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state of severe cultivation. He was emphatically a philosopher. His understanding was not only strong but fine and delicate. His mind did not take its character from the associations into which he happened to be thrown, but sought out congenial objects, and selected from the multifarious elements of thought, those adapted to its purpose. It did not exert itself merely for the sake of exertion. It drew its inspiration from the objects of beauty which it loved to contemplate."

The following extract will be read with special interest by the preacher of the Gospel. The reader who was in the habit of hearing Mr. Hessel towards the close of his life, will think that there was no faint resemblance between the delineation here given of what a minister should be, and what he himself was. I imagine myself in the pulpit, and I look around on the congregation. It presents a varied appearance-human nature is exhibited under many forms. There are young and old, rich and poor, learned and illiterate. I inquire what are these beings ? For what are they come ? And what must I say to them? If I glance into futurity, I see at the distance of a century, every one of them in a state of unspeakable happiness or misery. Long before that time I shall be in another world, where, in all probability, I shall see some of them. The truth I utter must have an influence upon their future destiny. I am placed here to distribute the elements of life. To some perhaps they will become the means of death; for such fearful transmutations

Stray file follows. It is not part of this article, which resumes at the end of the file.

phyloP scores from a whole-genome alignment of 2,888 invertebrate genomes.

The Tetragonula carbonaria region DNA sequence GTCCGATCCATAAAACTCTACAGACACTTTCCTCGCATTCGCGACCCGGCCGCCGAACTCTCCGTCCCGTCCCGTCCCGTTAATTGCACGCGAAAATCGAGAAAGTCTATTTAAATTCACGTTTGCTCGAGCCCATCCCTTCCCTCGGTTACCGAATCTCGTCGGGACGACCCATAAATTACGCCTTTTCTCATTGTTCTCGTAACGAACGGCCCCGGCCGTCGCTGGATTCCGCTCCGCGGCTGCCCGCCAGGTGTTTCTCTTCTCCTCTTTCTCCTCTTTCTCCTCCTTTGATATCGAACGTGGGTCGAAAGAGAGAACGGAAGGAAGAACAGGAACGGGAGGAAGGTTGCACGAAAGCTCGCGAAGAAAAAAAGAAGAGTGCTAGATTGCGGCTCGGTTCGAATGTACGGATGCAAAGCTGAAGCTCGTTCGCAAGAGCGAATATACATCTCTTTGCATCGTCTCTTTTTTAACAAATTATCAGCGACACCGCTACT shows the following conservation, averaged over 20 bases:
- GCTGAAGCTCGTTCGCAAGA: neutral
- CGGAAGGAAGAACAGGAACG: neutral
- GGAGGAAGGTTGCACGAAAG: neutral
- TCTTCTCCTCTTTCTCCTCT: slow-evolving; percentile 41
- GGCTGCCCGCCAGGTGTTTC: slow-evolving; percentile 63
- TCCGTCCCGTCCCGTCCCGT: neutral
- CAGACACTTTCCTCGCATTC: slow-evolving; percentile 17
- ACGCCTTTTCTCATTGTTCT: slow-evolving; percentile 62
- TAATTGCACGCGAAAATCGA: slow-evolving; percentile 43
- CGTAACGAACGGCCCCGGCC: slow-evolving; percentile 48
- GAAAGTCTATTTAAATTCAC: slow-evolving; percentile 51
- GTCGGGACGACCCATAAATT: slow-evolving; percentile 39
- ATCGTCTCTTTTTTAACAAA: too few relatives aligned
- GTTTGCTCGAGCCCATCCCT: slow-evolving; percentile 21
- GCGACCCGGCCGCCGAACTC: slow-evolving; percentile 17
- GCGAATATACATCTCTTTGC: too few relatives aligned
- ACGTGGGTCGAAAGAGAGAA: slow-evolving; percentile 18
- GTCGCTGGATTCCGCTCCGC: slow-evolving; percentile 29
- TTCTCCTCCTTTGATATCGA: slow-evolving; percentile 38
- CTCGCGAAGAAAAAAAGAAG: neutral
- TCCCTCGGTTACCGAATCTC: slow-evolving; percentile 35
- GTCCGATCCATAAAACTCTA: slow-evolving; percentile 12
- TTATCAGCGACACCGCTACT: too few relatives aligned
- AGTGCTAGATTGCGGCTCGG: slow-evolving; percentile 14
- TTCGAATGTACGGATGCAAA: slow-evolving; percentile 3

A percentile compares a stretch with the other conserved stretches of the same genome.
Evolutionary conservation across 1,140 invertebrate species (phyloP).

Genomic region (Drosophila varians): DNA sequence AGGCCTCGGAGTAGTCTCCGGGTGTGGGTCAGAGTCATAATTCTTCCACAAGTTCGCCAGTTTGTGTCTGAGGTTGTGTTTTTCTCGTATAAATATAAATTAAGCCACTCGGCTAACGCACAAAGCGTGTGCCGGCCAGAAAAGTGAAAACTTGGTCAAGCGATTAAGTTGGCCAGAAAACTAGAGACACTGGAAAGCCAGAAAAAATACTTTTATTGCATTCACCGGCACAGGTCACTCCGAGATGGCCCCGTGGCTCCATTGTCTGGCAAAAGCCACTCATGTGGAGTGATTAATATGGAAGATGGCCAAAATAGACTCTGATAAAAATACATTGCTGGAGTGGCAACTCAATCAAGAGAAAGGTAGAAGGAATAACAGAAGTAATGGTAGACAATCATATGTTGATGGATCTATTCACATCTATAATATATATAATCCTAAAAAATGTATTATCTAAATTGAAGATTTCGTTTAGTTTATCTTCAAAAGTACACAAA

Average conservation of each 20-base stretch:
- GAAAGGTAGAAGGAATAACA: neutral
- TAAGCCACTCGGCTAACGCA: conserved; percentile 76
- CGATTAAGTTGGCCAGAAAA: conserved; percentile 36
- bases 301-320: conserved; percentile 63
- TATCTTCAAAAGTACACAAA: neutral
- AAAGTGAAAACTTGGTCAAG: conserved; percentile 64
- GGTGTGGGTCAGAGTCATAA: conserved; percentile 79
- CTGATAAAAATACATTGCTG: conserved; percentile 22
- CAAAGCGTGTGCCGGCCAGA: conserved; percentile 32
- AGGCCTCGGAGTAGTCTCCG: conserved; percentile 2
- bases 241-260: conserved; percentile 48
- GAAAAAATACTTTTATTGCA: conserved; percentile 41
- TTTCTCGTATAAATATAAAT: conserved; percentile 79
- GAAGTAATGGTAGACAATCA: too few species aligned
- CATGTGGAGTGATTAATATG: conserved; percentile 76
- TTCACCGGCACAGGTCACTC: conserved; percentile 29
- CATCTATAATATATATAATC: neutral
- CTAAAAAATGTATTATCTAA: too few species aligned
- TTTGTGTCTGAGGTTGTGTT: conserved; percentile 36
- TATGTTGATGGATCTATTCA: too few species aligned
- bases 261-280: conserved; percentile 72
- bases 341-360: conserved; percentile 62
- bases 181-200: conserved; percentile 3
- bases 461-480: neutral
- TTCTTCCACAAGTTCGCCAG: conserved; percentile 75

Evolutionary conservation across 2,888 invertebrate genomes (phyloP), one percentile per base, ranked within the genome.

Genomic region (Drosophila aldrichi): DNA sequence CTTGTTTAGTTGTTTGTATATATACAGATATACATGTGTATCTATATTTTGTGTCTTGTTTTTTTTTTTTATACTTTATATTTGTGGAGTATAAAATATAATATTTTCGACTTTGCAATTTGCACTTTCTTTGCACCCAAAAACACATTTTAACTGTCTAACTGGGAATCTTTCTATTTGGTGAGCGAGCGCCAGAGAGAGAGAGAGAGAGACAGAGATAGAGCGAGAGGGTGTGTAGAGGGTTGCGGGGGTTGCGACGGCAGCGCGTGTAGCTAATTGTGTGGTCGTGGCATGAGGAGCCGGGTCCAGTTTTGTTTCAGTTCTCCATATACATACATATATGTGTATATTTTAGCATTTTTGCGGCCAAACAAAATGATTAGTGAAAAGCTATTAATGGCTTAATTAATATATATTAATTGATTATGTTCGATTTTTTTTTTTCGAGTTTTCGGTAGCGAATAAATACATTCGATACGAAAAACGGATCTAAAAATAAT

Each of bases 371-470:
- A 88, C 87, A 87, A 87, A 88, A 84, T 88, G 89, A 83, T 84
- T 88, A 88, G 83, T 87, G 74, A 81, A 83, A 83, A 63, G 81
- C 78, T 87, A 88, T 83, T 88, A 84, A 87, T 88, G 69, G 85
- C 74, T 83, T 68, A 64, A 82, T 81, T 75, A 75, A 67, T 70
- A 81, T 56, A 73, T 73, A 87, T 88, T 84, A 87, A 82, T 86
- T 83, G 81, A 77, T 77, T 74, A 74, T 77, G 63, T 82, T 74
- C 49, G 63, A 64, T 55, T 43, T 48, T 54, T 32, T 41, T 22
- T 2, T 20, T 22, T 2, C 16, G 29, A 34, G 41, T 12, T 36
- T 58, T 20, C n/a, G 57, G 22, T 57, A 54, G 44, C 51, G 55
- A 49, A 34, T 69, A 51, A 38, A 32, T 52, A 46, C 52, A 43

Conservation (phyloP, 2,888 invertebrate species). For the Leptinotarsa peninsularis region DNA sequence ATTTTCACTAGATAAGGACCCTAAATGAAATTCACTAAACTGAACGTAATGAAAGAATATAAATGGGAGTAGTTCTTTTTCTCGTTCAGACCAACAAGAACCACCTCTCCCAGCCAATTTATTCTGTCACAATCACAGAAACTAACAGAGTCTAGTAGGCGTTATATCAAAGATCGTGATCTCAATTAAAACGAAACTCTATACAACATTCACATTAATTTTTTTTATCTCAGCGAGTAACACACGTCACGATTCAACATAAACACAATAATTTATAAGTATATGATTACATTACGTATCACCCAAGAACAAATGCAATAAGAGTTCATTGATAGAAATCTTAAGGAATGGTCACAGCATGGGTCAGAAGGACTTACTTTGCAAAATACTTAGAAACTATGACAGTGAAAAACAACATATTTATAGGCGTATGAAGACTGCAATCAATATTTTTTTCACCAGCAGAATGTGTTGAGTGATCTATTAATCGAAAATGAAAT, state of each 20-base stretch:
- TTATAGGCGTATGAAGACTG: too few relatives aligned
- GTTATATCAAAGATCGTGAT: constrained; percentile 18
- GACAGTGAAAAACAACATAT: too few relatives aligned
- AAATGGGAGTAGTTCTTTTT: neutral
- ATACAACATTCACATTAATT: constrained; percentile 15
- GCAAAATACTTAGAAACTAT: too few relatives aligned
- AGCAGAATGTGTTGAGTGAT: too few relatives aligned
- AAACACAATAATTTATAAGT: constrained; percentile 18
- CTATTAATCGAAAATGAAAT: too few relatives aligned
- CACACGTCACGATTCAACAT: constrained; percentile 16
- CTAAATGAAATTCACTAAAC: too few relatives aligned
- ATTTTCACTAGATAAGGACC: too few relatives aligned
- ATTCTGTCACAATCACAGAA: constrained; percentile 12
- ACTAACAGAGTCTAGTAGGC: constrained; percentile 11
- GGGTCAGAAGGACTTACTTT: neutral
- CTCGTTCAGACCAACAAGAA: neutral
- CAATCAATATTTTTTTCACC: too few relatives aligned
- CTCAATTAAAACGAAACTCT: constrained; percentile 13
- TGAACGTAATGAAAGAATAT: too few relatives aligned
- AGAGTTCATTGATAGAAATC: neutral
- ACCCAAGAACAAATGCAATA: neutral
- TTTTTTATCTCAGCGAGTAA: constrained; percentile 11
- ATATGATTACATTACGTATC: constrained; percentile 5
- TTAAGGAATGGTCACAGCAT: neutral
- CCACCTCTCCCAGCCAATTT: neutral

1 oft take place. Since then I sustain such a relationship to these spirits, does it not become a momentous inquiry : how shall I fulfil the responsibilities of that relation ?

“I have stationed myself where the destinies of immortal souls hang upon my conduct. I might have occupied one of those seats. But since I have voluntarily taken this position, should it not create a deep seriousness of spirit, a thrilling anxiety as to the result of my efforts, a yearning


ÆTAT. 21)




desire that they may have a happy issue--a desire that shall be absorbing, shall make me feel as if I had no interest apart from that of these immortal spirits ?

"I feel a tendency to treat the whole affair with indifference, to pass it over as one among a series of acts which form the routine of human existence. I come here to preach a sermon; they are come to hear one; and that is all. But instantly I check the indulgence of such reflections. A multitude of spirit-stirring inquiries present themselves. Are eternity, and heaven, and hell, objects to be viewed with indifference ? Does not the fearful doom of perhaps a majority of those now before me affect me ? Can I think of the miseries of a lost soul (and, O terrible thought, there is reason to fear that some of those who hear me this night will be lost) and feel no emotions of pity? Do not the bowels of common humanity yearn over the unconverted, exposed as they are to evils too appalling to contemplate ? My soul feels the awful justice of these sentiments; and I am convinced that to dismiss them would be a profanation of the place in which I stand, and a violation of the character I sustain. But what is the character of that preaching whose tone shall be in harmony with these sentiments ?